Just when you think your resume is polished and you're ready to apply for a job, you realize you need a cover letter. Here's how to write one.
If you dread writing cover letters, know you're not the only one. You've put a lot of work into writing your resume, and now you need to sell yourself in a cover letter.
The task can feel daunting, but it's an important one, so try to approach it one step at a time. Before you know it, you'll have the perfect cover letter to pair with your perfect resume, and you'll be ready to catch the attention of hiring managers.
Let's start with the basics, and then we'll walk you through each section of the cover letter — and even give you an example.
What's a cover letter, and why are they important?
A cover letter is a brief introductory letter to hiring managers that you attach to your job application along with your resume. A cover letter shouldn't be more than one page, and it's your opportunity to introduce yourself, highlight your most relevant skills and experiences, explain why you're a great fit for the job, and help a potential employer get to know you beyond your resume.
With the formatting, it'll likely end up somewhere between 250 and 400 words — not too long.
You might be wondering if cover letters are required: Will a hiring manager actually read it? If the job application has a place to attach a cover letter, you'll want to write one.
Even if the job listing says a cover letter is optional, you should still write one. A cover letter shows you're serious about the job and that you're willing to put the work in to get it.
Cover letters are also a great opportunity to elaborate on aspects of your resume, like an employment gap, a budgetary layoff, or an upcoming relocation. You can also use a cover letter to show your personality outside your resume.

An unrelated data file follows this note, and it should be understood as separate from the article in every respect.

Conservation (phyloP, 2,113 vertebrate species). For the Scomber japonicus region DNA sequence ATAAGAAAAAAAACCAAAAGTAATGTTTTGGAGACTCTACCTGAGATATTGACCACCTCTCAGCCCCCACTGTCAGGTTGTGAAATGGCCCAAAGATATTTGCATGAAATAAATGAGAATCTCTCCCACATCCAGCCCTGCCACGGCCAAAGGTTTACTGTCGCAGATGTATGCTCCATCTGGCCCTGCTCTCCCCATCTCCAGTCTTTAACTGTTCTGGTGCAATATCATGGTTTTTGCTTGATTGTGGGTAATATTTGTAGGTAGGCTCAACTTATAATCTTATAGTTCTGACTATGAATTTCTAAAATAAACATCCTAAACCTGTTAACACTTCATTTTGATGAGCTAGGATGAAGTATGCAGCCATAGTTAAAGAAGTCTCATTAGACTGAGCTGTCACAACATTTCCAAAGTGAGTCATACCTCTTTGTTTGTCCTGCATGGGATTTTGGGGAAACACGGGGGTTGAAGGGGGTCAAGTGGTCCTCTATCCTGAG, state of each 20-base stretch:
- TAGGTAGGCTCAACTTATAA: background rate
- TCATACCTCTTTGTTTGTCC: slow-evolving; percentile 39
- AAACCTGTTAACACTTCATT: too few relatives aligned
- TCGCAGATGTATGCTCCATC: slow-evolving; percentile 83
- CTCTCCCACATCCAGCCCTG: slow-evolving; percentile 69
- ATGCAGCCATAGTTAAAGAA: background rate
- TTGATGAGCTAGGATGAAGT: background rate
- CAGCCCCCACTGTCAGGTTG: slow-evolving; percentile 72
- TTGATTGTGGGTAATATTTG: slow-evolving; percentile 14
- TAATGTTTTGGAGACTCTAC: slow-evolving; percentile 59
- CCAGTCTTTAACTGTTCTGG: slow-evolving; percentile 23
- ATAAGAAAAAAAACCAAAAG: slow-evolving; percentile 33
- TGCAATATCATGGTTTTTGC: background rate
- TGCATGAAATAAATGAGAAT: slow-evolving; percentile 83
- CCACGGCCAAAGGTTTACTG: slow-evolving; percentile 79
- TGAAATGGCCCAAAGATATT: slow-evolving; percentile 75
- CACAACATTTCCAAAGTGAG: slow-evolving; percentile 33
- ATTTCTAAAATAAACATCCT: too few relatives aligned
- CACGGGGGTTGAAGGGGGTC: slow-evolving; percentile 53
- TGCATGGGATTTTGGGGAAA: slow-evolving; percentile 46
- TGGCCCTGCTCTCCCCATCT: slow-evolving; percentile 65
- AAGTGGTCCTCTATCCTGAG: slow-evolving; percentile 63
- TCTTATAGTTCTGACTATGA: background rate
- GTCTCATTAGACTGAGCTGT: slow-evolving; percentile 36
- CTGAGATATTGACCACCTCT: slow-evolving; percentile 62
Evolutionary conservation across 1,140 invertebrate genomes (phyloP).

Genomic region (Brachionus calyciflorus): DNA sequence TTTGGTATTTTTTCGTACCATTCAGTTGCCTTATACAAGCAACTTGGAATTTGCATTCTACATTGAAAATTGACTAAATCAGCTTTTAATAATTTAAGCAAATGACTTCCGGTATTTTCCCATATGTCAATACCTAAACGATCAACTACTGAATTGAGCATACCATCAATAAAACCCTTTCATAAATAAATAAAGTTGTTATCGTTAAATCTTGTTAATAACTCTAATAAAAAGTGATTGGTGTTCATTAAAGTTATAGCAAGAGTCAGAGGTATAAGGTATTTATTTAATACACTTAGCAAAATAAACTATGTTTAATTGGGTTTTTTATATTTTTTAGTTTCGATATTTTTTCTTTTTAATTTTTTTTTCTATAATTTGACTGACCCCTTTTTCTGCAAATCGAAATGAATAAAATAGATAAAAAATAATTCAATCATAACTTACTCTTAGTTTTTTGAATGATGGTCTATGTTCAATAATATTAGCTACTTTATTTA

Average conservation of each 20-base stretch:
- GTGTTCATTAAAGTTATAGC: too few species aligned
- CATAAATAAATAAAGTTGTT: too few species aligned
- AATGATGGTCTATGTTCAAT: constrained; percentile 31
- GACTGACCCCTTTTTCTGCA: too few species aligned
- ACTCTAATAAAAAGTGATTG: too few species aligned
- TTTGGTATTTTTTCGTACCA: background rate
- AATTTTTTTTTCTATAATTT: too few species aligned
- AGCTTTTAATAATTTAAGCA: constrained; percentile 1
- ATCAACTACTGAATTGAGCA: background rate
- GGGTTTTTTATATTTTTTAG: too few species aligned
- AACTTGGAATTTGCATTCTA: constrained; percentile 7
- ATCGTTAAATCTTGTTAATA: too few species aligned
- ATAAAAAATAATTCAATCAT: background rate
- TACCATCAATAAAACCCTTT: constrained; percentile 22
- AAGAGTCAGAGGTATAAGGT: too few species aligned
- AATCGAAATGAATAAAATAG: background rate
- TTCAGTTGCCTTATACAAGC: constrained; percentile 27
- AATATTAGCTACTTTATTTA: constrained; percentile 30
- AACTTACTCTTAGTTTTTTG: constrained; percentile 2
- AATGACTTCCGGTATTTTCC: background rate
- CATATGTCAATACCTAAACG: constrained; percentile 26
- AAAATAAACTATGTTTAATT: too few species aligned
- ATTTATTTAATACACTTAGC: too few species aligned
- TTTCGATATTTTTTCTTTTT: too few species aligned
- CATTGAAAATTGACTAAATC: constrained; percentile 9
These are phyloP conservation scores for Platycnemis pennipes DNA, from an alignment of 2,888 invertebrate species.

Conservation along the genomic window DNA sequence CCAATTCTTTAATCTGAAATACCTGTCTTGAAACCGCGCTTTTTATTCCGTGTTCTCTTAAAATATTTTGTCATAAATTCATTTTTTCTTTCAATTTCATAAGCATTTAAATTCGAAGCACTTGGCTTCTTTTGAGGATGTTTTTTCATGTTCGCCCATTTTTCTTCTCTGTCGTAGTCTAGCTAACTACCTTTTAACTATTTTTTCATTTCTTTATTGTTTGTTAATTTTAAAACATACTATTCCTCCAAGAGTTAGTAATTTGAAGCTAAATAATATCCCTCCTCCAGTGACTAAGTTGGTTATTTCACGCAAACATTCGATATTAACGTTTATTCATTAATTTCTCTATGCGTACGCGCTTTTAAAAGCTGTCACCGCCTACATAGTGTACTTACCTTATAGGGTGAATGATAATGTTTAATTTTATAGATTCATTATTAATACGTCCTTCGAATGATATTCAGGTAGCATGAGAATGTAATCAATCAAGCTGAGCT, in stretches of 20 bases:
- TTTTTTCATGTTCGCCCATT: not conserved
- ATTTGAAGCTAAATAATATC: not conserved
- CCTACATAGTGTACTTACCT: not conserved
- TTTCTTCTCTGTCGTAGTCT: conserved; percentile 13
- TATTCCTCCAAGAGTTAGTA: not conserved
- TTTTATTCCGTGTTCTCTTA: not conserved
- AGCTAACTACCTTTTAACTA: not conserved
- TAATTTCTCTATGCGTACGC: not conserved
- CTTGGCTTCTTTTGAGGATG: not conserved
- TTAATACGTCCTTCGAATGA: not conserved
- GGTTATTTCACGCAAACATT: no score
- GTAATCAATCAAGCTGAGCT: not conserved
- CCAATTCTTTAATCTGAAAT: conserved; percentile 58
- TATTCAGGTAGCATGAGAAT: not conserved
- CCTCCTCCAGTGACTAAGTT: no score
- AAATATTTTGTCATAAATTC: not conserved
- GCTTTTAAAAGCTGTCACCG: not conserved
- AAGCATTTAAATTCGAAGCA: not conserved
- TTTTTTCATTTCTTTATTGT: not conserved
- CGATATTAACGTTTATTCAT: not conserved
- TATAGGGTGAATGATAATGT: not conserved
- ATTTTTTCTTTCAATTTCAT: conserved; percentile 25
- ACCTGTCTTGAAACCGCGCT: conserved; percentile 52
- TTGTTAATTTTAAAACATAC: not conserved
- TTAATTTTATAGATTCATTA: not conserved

A cover letter could also become a tie-breaker. If the job is between you and another candidate, the hiring team may review your cover letter and resume to help make their final decision.
So yes, cover letters are important — and if you have the opportunity to submit one with your job application, you should.
Writing a cover letter: A step-by-step guide
Although cover letters are fairly short, they can be quite daunting. That's why it's important to approach your cover letter by sections:
Step 1: Address your cover letter
Your cover letter and resume are a package, so you'll want them to match. Start your cover letter with your name (formatted like it is at the top of your resume) along with your contact information.
When you search for cover letter templates online, you might find ones where you'll fill in a company's contact information. That was relevant when cover letters were sent via snail mail, but these days, you can just leave it off. A hiring manager doesn't need to see the address of their office building.
Below your contact information, add the date you're applying and address your cover letter to its intended recipient. If the job description doesn't include the name of a hiring manager or team leader, here's how to find this information:
- If the job listing has an email address, use it to search for a name on Google or through an online company directory.
- If the job listing is on LinkedIn, see if you can track down the original poster.
- If the job description mentions who the job reports to, search for that individual or position title in a company directory.
If you still can't find a name to address your cover letter to, avoid phrases like “To whom it may concern,” “Hey,” or “Dear Sir/Madam” — these are hated cover letter cliches. Instead, address it to the department that's hiring (e.g. Dear Editorial Team) or the team manager (e.g. Dear Customer Service Manager).
Here's an example of what the top of your cover letter may look like:
Step 2: Introduce yourself
You'll want to kick off your cover letter by introducing yourself. This is the perfect opportunity to explain why you're interested in the role and the company and what you can bring to the team.
This is also your chance to demonstrate you've done your homework, showing you know something about the company or industry. Additionally, if you found the job through a colleague already at the company or through a mutual connection, this is a great place to drop their name.